How to write a crap essay/paper in bioethics – or how to write bioethics to be published in medical journals…

I’ve been considering writing a reflective piece about the general quality of bioethics papers in medical journals, focusing on how the medium (the audience and the severe word limits) impacts on the message and its quality – possibly as a bit of a moan since I’ve not yet managed to get a medical journal to accept one of my papers (my favourite rejection from an editor yet being “nice try, but too philosophical – maybe try the journal of medical ethics?”). Furthermore publication pressures tend to select for particular styles of pieces – I’ve remarked to people in the past that the way to get published in the BMJ is to write a piece critical of research ethics review – preferably with an anecdote  Then this morning on twitter I saw this lovely funny piece by James Lenman of the University of Sheffield on how to write a crap essay in philosophy which contains gems such as:

 “Whenever in any doubt as to what to say about X, say, apropos of nothing in particular and without explanation, that X is extremely subjective.

When that gets boring, try saying that X is all very relative. Never say what it is relative to.”

And I decided to just borrow and extend the idea in this piece. So take James’ rules as given and add these rules to enable the reader to write a crap piece of work in bioethics:

1. Unreflectively copy a piece of work by a philosopher. If they wasted time qualifying their view or noting it only applies in a limited situation make sure you strip that out.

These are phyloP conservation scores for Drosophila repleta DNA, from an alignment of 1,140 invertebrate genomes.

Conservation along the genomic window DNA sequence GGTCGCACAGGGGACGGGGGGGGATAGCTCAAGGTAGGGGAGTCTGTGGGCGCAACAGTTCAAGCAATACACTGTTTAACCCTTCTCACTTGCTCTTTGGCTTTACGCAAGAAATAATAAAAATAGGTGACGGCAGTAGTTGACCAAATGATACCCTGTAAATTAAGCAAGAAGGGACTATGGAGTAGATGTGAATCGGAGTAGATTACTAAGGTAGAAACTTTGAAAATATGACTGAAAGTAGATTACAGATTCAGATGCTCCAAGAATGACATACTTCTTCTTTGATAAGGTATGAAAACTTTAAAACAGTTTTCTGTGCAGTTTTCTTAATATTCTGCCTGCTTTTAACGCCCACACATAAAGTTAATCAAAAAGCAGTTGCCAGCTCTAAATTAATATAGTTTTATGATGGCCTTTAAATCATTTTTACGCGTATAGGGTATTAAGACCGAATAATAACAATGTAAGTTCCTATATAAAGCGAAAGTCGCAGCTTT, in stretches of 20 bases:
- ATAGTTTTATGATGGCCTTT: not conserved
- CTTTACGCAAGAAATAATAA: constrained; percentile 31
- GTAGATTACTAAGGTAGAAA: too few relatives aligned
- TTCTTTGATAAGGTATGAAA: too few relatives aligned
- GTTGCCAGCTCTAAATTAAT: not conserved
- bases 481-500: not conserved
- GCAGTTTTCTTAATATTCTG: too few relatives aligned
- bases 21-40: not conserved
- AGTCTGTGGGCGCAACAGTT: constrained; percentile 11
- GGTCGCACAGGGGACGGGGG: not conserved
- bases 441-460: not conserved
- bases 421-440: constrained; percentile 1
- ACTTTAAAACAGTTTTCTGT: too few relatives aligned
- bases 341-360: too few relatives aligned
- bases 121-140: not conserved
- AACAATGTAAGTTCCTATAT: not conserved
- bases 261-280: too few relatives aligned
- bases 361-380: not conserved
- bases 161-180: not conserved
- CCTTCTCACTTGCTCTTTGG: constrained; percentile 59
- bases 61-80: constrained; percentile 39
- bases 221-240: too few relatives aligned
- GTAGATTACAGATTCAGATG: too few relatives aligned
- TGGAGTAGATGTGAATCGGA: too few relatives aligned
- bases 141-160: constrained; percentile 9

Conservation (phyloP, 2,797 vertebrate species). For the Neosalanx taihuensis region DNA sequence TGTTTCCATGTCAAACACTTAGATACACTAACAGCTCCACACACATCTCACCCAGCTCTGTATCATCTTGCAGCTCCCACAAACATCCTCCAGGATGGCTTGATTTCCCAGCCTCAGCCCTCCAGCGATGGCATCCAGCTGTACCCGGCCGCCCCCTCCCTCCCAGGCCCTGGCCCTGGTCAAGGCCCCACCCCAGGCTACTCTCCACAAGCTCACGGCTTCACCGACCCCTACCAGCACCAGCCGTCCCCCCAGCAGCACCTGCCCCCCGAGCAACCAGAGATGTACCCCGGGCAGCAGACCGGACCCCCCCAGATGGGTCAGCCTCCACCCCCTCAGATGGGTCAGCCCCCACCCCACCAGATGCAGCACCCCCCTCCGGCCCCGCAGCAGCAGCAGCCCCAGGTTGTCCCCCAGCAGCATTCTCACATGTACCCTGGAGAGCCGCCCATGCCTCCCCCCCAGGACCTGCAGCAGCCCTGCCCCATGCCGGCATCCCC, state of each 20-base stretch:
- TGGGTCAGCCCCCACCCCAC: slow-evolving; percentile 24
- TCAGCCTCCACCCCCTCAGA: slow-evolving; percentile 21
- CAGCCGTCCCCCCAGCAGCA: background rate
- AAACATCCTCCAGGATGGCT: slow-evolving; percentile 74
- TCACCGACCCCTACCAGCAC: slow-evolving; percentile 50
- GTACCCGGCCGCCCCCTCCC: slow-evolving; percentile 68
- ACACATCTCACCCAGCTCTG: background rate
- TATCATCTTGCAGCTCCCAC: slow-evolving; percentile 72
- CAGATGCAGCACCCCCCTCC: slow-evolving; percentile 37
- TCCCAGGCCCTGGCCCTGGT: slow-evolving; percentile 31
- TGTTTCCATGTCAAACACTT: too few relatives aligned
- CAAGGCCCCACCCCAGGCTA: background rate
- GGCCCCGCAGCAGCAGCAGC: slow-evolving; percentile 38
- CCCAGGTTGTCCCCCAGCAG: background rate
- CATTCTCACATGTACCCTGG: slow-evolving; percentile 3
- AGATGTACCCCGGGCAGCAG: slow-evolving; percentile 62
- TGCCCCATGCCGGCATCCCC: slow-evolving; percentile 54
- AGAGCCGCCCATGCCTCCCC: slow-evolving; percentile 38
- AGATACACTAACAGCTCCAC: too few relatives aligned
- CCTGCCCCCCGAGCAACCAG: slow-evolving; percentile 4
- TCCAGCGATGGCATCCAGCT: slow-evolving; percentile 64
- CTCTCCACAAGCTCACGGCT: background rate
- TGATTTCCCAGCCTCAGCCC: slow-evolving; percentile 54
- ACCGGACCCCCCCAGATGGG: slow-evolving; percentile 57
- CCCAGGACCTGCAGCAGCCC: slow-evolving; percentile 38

2. Remember if you are a doctor you don’t need good arguments – you have authority… Remember if you are a philosopher you don’t need to know the context to write authoritatively about it.

3. Never use an argument where an anecdote will do. A homily is worth a thousand arguments.

4. Instead of making an argument, say “I will argue”. Then don’t, an assertion will do. No one will notice.

5. Don’t ever make a modest claim when you can make a bold assertion. Only extremes can be correct.

6. According to the OED it is important to define your terms using the dictionary not how they have been defined in the relevant literature.

7. Please do begin your paper with a vaguely relevant quote from “Literature” this shows that you are well read and thus quite clearly correct. As D’Israeli said: “The wisdom of the wise, and the experience of ages, may be preserved by quotation.”

8. If empirical evidence is relevant to your paper make sure you either don’t find any or you just run a google search and then cherry pick the evidence to support your case without considering its quality.

9. Remember the is/ought problem is a philosophical problem not a bioethical problem so you don’t need to worry about it when making grand assertions from tiny bits of empirical evidence.

10. Ad hominem is a valid argument structure.

11. All slopes are slippery. If its bad and it is remotely possible let us assume that it will happen.

12. There are no principles/theories but the four principles.

13. Obviously the four principles approach is the only one worth considering. Make sure you refer to all four principles (but nothing other than them) especially if several of the principles are irrelevant to the situation you are discussing – before concluding that autonomy trumps the others.

14. Remember the more arguments/assertions you can give the better – why waste time on critical reflection and depth when you can squeeze in more arguments/assertions. Especially ensure that there is no methodological or theoretical consistency about the position you advance.